Last month’s decision by the Medicines and Healthcare Products Regulation Agency (MHRA) to introduce licensing regulations to all nicotine-containing products with effect from 2016 has dismayed the local e-cigarette producers. E-cigarettes have been constantly gaining in popularity in the UK, making Wigan what is being called a ‘central hub’ for e-cigarettes. Once the new regulations come into force, the smoking alternative will be permitted to be sold only with a license. The new regulations could see local businesses lose their right to deal in e-cigarettes, which would be classified as medicines.
E-cigarettes have found widespread acceptance and have generated substantial revenues for shops stocking the product. E-cigarettes are devices which convert a nicotine-containing liquid into a vapour, which the user can inhale. To a great extent it simulates the motions of smoking traditional tobacco cigarettes.
The product would be permitted to be sold only for medicinal purposes or over the counter and users in UK, presently numbering around three million, would find it more difficult to access the product.
Darren Sharples, Co-Director of Cloudstix finds the attempt to classify e-cigarettes as medicines absolutely ridiculous. He points out that while people use them as aids to stop smoking, they are not being promoted as such aids.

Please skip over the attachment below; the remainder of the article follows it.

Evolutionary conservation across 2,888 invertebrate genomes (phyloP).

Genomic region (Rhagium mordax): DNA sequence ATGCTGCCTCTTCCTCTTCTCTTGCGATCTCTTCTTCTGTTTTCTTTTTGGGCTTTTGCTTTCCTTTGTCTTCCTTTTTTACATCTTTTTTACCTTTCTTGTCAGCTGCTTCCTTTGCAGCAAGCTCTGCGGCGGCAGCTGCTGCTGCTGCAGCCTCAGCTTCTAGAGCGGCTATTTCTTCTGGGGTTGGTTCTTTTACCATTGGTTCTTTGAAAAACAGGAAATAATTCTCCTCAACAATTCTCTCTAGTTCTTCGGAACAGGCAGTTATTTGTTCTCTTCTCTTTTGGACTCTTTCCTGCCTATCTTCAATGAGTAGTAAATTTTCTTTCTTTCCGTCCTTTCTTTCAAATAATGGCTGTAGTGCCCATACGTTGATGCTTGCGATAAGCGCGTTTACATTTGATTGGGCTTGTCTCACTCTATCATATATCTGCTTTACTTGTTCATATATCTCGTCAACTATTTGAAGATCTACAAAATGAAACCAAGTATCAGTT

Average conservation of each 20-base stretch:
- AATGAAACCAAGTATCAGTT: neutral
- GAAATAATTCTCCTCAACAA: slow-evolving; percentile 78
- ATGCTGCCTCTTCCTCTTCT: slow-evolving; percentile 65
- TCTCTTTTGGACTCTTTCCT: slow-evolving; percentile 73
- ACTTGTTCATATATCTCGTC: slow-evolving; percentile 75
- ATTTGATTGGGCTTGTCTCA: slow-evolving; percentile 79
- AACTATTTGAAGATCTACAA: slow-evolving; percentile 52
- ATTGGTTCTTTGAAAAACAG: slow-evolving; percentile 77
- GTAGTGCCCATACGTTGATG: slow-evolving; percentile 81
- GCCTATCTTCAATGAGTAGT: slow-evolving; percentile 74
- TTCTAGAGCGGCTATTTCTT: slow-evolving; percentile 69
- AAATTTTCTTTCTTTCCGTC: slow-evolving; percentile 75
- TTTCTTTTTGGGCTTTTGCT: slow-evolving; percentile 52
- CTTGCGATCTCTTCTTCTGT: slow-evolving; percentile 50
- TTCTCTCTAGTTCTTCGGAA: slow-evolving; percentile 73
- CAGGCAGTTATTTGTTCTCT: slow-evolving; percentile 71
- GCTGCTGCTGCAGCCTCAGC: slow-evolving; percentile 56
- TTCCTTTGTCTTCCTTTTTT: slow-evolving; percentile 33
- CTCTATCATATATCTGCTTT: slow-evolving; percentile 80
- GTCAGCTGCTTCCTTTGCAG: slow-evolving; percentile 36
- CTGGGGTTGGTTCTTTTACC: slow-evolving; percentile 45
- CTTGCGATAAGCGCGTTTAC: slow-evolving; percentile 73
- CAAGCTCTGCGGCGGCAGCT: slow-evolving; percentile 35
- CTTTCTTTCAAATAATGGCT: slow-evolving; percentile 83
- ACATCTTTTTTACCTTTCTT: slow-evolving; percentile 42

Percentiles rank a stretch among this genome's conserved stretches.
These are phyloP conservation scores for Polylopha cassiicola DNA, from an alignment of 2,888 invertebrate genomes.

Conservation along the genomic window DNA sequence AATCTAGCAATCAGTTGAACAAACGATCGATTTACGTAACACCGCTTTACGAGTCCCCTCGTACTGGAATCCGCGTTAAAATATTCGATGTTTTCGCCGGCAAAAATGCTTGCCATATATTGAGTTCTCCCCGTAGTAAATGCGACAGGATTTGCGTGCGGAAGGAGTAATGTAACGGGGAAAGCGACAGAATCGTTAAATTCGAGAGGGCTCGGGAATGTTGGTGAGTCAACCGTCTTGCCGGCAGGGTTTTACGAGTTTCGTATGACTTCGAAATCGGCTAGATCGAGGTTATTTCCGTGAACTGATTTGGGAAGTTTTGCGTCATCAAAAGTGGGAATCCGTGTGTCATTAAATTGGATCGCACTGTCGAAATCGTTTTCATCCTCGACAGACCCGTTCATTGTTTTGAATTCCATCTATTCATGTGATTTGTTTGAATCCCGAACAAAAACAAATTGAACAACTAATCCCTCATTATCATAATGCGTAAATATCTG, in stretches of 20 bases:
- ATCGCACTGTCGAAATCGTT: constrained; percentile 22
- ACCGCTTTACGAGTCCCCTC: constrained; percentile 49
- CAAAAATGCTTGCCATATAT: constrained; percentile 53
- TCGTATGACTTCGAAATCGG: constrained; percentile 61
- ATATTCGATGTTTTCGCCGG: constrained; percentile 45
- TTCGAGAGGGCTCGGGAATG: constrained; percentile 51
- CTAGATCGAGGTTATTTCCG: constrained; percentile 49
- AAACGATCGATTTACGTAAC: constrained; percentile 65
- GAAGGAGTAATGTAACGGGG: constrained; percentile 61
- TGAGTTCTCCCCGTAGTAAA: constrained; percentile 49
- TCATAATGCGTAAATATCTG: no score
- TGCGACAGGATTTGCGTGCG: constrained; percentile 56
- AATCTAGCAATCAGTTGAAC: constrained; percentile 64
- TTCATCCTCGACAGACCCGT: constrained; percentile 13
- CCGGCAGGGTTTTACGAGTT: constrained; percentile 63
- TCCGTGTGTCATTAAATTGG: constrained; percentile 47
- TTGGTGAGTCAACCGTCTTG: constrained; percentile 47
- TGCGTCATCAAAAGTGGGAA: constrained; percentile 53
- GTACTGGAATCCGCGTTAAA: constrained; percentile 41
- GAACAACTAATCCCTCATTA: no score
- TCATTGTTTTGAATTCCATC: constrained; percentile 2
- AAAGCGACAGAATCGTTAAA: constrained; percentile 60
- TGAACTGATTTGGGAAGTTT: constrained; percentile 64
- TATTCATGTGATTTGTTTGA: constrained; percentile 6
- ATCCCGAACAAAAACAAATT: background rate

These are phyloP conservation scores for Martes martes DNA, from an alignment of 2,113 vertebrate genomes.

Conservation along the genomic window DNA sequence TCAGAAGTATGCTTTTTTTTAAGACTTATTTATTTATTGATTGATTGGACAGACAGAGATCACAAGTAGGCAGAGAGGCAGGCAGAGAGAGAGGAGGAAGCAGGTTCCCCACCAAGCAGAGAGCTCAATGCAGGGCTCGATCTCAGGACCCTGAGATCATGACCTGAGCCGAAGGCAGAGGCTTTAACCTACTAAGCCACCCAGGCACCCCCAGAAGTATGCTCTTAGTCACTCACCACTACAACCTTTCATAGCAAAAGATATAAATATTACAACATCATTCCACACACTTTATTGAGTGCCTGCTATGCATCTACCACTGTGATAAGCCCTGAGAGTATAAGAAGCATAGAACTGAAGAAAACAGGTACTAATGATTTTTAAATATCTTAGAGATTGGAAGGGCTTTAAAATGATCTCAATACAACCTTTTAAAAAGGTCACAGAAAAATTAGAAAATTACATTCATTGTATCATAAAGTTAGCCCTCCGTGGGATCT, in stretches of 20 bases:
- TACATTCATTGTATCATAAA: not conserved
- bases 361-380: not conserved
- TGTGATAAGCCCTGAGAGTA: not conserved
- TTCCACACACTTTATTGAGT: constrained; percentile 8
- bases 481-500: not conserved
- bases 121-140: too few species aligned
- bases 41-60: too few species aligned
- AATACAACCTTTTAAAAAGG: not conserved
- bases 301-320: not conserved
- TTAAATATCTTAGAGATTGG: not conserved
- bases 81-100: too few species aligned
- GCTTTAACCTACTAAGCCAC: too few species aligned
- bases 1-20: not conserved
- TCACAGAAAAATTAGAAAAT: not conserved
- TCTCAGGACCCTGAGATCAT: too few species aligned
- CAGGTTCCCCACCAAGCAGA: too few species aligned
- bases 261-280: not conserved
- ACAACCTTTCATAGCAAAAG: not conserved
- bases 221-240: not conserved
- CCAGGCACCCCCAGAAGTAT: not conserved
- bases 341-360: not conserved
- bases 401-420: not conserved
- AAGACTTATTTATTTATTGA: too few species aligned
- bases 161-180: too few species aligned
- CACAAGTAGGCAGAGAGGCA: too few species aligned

E-cigarettes provide a healthier alternative to tobacco cigarettes by avoiding the health hazards associated with smoking tobacco. It has the potential to save lives of millions of smokers, avoiding diseases directly attributable to tobacco smoke.
MHRA Group Manager, Jeremy Mean states that they are not able to recommend the product due to safety and quality concerns and that is the reason for their recommendation against the use of the device.
Shops selling e-cigarettes can continue to do so provided they comply with the safety standards required for obtaining a license to deal in medicines.
Even in the absence of any laws to prevent the sale of the product to minors, Cloudstix has implemented its own policy of refusing to sell the product to persons below the age of 18. The company agrees that sale to minors should be made illegal.
They point out that regulations which classify e-cigarettes as medicines will be counter-productive driving people back to smoking tobacco cigarettes.
Darren states that any move to consider e-cigarettes as medicines will push up the price and make them as expensive as or even more expensive than regular cigarettes, taking away that advantage of e-cigarettes. Removing flavours while leaving only tobacco and menthol will only encourage people to switch back to tobacco cigarettes. Darren also states that Wigan is well and truly the central hub for e-cigarettes. It has been increasing in popularity with people from different parts of the country placing orders for e-cigarettes with his company, as this product is not easily available in their local areas.